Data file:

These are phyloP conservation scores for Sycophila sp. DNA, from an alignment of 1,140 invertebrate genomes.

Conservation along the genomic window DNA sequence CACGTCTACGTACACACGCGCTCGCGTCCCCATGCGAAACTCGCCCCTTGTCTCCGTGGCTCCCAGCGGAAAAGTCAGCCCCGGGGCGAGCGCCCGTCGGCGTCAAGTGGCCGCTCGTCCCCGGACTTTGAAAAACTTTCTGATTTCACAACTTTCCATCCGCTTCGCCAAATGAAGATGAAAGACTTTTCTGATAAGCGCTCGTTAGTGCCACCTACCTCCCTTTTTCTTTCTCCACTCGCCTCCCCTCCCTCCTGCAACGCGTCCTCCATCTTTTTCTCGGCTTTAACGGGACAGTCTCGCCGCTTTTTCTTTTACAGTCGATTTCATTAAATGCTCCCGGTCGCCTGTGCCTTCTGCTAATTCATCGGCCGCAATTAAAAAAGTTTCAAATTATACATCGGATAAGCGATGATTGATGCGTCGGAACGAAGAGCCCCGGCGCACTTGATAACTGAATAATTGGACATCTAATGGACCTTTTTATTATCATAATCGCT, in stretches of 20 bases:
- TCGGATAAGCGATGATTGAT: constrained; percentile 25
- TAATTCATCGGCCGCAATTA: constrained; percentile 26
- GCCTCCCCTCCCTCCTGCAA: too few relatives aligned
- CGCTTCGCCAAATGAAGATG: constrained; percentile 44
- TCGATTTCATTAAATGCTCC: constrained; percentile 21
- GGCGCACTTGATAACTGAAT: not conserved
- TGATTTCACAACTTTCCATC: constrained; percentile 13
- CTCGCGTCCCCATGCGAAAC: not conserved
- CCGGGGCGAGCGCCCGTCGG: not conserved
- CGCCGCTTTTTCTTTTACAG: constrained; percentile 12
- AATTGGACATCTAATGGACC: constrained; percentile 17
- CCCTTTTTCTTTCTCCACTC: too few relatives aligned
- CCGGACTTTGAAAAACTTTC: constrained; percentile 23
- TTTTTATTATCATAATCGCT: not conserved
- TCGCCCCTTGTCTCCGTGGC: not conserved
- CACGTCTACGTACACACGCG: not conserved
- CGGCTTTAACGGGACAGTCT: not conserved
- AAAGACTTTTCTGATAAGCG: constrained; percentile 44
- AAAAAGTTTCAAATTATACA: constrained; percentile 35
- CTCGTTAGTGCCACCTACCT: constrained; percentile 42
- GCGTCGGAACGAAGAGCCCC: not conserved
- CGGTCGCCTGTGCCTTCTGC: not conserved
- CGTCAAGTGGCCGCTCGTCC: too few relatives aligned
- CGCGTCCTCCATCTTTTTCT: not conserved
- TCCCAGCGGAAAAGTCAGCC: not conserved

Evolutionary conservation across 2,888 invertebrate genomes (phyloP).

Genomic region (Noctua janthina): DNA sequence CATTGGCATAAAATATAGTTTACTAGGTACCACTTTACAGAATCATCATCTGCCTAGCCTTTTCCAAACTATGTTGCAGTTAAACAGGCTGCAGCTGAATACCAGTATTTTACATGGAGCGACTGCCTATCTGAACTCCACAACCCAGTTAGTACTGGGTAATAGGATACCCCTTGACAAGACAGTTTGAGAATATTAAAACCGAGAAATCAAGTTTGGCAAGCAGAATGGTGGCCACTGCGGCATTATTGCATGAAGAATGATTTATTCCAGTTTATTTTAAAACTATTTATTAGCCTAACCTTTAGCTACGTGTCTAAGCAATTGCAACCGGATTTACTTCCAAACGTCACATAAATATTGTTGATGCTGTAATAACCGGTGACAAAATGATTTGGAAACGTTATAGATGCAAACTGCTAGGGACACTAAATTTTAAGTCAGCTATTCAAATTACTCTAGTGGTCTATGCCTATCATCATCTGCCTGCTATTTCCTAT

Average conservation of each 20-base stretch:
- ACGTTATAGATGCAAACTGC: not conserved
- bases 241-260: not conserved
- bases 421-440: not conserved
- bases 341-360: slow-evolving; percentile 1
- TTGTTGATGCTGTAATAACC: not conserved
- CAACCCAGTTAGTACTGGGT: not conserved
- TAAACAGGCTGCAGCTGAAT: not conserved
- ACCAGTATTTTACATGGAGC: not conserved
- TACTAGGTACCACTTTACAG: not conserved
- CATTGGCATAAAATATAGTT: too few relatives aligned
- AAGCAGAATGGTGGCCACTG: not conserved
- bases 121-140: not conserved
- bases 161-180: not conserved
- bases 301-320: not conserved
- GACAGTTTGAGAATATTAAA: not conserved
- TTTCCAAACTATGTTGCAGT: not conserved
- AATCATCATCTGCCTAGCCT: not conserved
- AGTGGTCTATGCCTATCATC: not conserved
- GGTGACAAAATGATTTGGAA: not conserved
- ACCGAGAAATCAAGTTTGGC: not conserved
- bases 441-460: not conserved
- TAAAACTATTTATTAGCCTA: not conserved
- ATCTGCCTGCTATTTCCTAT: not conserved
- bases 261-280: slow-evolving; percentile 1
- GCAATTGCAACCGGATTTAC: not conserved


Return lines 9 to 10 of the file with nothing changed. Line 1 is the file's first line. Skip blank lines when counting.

- TGATTTCACAACTTTCCATC: constrained; percentile 13
- CTCGCGTCCCCATGCGAAAC: not conserved